He travels not just through space, but also through time, tracing a plastic bottle from algal bloom to oil to factory to river/landfill to ocean; he thinks about how cultural memory can preserve vanished landscapes; he imagines propitiatory rites arising around radioactive waste to explain poisoned lakes and zinc-lined coffins; and he wonders how to issue appropriate warnings to the future when we don’t even know if English, or language in general, will persist (a nuclear waste storage site in Carlsbad uses a combination of multilingual signs, symbols, monoliths and planned oral tradition, while one in Finland is unmarked).
Each chapter is an intricate blend of fact, experience and story. For example, “The Insatiable Road” is about cars and the concrete landscapes they zip through – all made possible by oil. Farrier wins a chance to be among the first to cross the new Forth Bridge on foot and finds himself awed by the human achievement. Yet he knows that, in a car, the bridge will be crossed in seconds and soon taken for granted. Whether as a driver or a passenger, we have become detached from the journey and from the places we are travelling through. The road trip, a standard element of twentieth-century art and literature, has lost its lustre. “Really, we have conceded so much,” he writes. “Most of us live and wander only where road networks permit us to, creeping along their edges and lulled into deafness by their constant roar.” Ben Okri’s legend provides the metaphor of a famished road that swallows all in its path.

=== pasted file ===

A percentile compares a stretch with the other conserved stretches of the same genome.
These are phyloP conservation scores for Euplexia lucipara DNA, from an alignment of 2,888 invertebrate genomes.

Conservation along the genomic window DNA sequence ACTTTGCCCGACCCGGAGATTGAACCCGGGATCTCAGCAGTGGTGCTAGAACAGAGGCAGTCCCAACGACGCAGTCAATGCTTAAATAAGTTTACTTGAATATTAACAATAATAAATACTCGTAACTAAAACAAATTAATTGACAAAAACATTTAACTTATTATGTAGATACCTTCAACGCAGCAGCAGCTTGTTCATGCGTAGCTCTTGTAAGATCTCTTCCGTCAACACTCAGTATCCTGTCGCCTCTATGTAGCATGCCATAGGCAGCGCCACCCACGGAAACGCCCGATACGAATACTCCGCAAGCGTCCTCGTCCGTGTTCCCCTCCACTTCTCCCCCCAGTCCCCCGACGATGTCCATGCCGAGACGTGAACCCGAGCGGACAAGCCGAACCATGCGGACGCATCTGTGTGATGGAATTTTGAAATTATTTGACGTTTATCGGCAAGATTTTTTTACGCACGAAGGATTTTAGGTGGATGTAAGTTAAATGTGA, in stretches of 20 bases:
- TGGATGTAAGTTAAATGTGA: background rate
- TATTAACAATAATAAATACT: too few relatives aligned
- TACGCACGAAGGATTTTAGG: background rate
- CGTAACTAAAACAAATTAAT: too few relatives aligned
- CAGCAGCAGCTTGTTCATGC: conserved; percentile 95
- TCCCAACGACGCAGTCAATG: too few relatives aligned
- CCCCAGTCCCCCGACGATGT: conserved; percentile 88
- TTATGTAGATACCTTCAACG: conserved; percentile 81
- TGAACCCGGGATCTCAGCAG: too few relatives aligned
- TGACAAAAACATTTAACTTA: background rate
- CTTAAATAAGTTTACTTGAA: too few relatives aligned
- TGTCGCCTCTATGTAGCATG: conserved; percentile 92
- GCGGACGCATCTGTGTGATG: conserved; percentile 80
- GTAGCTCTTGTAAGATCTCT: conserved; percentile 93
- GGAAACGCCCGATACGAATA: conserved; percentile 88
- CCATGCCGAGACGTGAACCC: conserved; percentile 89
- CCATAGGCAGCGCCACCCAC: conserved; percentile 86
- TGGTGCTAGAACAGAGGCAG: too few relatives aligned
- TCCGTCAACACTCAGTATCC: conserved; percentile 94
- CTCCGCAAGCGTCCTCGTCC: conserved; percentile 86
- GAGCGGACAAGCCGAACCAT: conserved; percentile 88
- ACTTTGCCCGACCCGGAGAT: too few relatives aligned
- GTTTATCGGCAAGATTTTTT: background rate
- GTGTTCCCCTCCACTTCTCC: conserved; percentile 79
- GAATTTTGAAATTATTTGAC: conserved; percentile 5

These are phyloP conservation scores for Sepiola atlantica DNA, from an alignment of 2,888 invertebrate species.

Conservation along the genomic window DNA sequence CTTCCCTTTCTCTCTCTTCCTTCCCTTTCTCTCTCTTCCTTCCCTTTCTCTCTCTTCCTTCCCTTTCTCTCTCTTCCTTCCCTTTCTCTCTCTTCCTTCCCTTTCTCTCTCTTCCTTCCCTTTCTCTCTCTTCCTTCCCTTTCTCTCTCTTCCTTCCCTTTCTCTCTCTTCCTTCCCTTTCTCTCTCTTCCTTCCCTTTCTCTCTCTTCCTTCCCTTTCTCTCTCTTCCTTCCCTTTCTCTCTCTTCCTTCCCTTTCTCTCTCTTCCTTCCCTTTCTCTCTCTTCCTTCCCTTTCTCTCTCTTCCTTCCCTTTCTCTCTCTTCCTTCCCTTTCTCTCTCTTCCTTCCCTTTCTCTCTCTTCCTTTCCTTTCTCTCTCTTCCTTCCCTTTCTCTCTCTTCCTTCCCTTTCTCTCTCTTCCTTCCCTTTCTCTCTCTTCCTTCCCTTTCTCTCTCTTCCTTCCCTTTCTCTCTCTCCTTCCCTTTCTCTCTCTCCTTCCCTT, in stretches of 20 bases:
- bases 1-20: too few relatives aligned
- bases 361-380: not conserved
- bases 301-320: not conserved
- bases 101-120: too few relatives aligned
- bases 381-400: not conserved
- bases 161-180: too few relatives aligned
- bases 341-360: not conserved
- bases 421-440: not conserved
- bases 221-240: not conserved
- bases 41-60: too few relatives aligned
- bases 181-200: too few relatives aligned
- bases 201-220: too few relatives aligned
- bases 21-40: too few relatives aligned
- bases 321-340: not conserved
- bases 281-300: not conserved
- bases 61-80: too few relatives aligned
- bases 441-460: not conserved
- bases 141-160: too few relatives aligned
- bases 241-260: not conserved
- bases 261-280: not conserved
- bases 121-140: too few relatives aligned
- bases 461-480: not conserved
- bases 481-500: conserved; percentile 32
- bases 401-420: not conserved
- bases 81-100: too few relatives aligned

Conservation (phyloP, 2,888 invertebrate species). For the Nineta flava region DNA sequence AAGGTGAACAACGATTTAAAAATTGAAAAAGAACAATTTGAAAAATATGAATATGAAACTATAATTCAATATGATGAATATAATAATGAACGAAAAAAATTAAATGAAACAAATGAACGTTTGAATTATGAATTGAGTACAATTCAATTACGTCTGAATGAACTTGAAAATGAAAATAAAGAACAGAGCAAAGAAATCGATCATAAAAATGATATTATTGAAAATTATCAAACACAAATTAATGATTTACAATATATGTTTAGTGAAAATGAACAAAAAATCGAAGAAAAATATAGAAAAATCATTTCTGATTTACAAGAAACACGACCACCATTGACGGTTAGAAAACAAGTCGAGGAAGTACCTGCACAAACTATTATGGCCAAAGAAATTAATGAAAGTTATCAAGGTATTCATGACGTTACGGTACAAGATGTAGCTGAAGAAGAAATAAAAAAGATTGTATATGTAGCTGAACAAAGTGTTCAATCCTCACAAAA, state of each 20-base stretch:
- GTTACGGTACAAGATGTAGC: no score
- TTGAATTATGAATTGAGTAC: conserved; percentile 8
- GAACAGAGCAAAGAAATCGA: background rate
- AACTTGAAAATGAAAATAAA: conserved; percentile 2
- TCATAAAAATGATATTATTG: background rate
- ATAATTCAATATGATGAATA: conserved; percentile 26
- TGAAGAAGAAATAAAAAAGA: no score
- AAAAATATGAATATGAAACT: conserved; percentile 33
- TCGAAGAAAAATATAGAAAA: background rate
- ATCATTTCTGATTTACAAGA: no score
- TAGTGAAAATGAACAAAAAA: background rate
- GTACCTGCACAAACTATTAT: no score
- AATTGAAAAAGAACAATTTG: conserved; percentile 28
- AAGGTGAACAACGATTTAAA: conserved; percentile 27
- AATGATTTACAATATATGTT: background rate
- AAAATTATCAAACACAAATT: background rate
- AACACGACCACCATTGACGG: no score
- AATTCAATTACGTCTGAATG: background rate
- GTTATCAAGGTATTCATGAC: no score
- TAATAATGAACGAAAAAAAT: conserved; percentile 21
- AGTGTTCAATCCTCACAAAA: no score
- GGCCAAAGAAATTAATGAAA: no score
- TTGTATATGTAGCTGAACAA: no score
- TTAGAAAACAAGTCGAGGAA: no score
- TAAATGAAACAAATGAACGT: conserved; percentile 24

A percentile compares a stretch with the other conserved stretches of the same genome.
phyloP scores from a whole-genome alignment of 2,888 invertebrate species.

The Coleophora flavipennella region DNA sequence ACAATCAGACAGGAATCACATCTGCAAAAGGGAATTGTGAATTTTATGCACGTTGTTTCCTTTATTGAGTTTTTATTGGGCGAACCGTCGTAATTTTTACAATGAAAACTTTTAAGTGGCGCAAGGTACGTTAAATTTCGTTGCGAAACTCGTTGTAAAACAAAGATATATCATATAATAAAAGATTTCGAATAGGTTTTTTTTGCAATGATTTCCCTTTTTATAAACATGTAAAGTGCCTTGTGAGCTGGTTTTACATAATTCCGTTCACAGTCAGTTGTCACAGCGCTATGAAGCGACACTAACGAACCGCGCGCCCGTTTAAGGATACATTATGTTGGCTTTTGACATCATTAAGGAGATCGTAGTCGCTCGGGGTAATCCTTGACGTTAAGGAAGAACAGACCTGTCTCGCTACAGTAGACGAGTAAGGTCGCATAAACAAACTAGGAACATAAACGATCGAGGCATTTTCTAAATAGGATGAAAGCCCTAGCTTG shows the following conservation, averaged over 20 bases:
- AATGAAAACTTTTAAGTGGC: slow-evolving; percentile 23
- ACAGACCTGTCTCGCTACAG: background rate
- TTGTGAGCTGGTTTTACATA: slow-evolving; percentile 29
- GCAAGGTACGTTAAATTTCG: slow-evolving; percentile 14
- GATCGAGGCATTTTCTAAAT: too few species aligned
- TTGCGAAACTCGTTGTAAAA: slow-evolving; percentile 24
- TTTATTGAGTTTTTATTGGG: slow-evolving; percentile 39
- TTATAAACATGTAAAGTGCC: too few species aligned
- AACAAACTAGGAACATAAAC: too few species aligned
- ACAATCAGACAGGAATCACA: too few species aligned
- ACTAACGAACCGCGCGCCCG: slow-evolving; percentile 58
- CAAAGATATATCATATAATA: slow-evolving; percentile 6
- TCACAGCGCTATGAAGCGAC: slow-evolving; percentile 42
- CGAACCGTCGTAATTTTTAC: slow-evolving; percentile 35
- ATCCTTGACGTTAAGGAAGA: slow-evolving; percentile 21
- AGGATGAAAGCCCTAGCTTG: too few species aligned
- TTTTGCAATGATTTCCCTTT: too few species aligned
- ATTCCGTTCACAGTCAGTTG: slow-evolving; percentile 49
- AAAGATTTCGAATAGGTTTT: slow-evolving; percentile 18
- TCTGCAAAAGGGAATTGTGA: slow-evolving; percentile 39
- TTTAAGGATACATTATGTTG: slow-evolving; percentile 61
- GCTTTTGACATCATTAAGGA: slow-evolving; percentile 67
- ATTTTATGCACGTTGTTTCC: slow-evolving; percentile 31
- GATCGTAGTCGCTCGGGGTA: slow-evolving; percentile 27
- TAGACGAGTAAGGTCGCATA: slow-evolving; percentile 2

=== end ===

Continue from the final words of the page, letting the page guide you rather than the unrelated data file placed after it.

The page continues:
What will the human species leave behind? “The entire atmosphere now bears the marks of our passage … Perhaps no one will be around to read our traces, but nonetheless we are, everywhere, constantly, and with the most astonishing profligacy, leaving a legacy that will endure for hundreds of thousands or even hundreds of millions of years to come.” That legacy includes the concrete foundations of massive road networks, the remnants of megacities on coastal plains, plastics that will endure for many centuries, carbon and methane locked up in permafrost, the 2300-km fossil of the dead Great Barrier Reef, nuclear waste in isolation plants, jellyfish-dominated oceans and decimated microbial life.